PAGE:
Presley racks his ball after 56 years

Kate Withers

After 56 years frequenting the tenpin bowling lanes of the Latrobe Valley, Morwell resident Lloyd Presley has sent down his last ball.

The 87-year-old’s last hurrah came last week at Wyncity with teammates, friends and family coming from near and far to celebrate the resident larrikin of the lanes’ longevity in the sport.

“Somebody said to me the other night: ‘who’s going to tell us all the jokes?'” Presley said.

“I just enjoyed it. You play different teams every week, you go down there and socialise and have a natter and tell a few yarns.”

While he may have bowled his last strike Presley said he would be hard-pressed to stay away from the lanes and still plans to be a regular mascot and cheerleader for his teammates.

Originally from the Mallee in Victoria’s north-west, Presley came to Morwell in 1949 and took up bowling purely as a pastime aged 31 at the old Buckley Street facility.

When he started in 1963 he was part of The Clansmen in the Jack and Jills League where he took to the sport like a duck to water.

“I’ve bowled some good games and I’ve bowled some not so good games. You think ‘I do this all the time, why can’t I do the same thing?'” he said.

“But I never get upset about it. If I bowl well, good luck. If I bowl bad, bad luck.”

Never one for practice, Presley’s laissez-faire approach to tenpin bowling held him in good stead.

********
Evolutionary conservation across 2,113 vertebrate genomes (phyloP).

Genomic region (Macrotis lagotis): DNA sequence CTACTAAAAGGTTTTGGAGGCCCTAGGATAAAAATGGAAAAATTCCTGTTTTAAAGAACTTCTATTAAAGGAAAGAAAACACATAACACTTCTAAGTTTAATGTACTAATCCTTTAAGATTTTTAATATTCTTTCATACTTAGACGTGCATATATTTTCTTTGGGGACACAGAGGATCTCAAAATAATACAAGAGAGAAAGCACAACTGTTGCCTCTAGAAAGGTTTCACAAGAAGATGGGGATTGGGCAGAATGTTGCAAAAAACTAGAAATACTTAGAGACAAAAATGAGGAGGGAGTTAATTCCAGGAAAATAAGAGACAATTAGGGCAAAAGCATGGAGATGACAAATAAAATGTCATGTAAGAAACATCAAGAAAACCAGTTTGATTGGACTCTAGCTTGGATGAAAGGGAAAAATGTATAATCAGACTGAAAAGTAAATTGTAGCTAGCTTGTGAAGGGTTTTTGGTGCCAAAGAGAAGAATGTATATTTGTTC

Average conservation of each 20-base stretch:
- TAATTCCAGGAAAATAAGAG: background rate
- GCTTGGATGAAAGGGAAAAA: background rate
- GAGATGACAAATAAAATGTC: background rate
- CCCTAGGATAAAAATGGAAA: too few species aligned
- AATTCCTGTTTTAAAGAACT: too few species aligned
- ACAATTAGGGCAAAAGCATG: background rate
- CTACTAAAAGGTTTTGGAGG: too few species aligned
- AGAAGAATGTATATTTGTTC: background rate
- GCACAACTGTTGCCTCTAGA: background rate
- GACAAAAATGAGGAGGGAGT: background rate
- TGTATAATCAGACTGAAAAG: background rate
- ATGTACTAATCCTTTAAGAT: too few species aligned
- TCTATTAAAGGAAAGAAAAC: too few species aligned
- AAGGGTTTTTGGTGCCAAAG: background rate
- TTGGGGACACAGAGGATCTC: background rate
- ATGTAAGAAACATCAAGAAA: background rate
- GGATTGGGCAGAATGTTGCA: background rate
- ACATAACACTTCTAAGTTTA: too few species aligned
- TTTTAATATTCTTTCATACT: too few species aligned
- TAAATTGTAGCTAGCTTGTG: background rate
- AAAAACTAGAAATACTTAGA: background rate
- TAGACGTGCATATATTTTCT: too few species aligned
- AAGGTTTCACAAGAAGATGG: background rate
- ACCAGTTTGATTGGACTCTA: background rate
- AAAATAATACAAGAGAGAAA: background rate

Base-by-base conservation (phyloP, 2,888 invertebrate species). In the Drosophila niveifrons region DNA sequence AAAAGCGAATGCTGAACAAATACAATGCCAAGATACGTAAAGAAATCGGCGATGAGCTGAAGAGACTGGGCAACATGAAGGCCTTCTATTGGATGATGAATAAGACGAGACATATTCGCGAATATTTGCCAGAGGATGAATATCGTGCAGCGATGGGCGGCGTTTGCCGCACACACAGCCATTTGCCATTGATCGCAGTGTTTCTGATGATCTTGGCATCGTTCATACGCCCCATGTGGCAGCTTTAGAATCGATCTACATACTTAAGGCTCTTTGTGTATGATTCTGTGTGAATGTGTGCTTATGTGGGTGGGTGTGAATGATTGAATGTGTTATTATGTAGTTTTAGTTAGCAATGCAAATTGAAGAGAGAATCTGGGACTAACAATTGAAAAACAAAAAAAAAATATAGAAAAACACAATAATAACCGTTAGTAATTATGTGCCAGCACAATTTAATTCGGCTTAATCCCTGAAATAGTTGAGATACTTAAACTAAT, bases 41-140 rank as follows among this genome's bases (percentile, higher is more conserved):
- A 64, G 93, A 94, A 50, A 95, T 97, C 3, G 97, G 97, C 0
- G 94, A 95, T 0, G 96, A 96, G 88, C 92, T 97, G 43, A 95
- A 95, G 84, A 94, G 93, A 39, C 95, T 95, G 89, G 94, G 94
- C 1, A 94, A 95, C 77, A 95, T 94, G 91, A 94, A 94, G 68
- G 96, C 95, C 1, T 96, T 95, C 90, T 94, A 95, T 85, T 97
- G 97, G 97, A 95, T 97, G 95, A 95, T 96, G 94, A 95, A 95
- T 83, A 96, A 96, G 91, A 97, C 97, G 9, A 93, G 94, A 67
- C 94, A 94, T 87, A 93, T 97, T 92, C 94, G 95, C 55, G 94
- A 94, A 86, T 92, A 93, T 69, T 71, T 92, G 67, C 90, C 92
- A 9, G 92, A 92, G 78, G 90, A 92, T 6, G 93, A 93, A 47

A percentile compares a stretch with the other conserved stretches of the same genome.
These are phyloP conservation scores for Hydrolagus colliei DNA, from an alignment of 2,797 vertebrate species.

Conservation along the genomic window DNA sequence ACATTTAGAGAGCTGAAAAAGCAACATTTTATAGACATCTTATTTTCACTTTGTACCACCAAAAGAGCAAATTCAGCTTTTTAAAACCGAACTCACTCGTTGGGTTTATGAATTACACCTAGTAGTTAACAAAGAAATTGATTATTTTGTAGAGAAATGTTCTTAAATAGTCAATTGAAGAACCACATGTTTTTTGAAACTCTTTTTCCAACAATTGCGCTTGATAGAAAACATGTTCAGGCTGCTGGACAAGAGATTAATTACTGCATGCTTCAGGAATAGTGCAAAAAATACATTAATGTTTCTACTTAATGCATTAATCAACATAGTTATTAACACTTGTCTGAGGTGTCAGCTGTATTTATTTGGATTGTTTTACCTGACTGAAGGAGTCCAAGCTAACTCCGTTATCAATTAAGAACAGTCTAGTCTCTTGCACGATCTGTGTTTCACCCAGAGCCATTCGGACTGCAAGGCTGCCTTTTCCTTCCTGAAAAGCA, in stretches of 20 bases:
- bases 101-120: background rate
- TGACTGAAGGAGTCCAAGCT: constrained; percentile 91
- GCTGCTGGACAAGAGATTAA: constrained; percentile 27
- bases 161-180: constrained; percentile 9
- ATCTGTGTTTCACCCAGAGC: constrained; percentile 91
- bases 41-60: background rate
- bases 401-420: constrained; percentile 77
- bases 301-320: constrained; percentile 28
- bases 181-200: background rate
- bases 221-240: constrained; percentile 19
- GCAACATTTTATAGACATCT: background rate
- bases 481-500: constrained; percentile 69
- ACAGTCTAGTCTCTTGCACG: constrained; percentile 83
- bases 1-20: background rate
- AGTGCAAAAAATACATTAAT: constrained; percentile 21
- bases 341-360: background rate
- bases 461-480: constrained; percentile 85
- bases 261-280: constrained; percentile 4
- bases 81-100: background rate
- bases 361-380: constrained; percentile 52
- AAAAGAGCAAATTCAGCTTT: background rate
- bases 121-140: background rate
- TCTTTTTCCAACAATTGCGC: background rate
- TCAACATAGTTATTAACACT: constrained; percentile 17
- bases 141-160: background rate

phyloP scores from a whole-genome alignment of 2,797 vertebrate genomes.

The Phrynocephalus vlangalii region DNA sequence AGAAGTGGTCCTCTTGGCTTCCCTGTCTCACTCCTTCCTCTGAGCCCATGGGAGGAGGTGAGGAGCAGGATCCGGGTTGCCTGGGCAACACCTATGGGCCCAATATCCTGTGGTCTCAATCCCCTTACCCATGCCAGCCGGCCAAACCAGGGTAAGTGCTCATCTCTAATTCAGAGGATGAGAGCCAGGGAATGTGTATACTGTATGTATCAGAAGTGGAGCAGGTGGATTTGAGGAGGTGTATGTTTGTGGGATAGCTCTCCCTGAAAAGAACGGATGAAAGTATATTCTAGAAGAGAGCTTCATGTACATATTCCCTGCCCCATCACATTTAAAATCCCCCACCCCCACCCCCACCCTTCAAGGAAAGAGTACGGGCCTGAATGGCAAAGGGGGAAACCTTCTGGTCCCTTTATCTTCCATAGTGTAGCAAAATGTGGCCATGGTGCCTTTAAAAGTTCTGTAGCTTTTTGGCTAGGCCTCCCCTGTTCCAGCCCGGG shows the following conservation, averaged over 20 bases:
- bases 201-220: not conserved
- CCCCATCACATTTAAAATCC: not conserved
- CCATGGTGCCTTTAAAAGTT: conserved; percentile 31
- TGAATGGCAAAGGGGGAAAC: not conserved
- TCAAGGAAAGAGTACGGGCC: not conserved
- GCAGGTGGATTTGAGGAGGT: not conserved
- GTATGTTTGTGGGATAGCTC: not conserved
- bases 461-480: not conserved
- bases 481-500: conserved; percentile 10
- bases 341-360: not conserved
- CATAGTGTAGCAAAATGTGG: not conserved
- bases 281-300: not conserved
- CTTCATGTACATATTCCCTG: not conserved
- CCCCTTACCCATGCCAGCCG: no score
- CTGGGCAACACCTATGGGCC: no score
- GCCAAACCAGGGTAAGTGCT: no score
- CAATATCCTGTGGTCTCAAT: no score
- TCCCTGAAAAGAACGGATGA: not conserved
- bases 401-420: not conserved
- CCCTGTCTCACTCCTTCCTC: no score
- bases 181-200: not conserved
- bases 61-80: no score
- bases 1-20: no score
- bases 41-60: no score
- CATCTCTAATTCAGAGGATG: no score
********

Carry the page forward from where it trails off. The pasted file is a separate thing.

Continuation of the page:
“I never ever practiced, I never travelled to tournaments … it didn’t interest me,” he said.

“At the Morwell-Sale competition I won every trophy there. I think 256 was my best game, but you ought to see the bowlers now.

“A lot of the younger ones now have learnt to bowl. I never learnt to bowl – I just did it. I didn’t do any other sport so I thought I’d try that and I’ve stuck to it all these years.”

A machinery driver by trade, Presley retired from the workforce more than two decades ago but hasn’t slowed down one iota, even though his hands are riddled with arthritis.

“I would have liked to keep going but then again I don’t sit at home and nurse my hands,” he said.

“I help people. I’m either fixing up mowers, whipper snippers, chainsaws or cutting grass for people.

“I just like to keep busy and you’ve got to. I’ve heard that many people say ‘look, I’ve worked for 50 years and now I’m going to take it easy’, but they don’t seem to last too long.

“I’ve been retired 22 [years] and I’m working just as hard as I was then … probably harder.”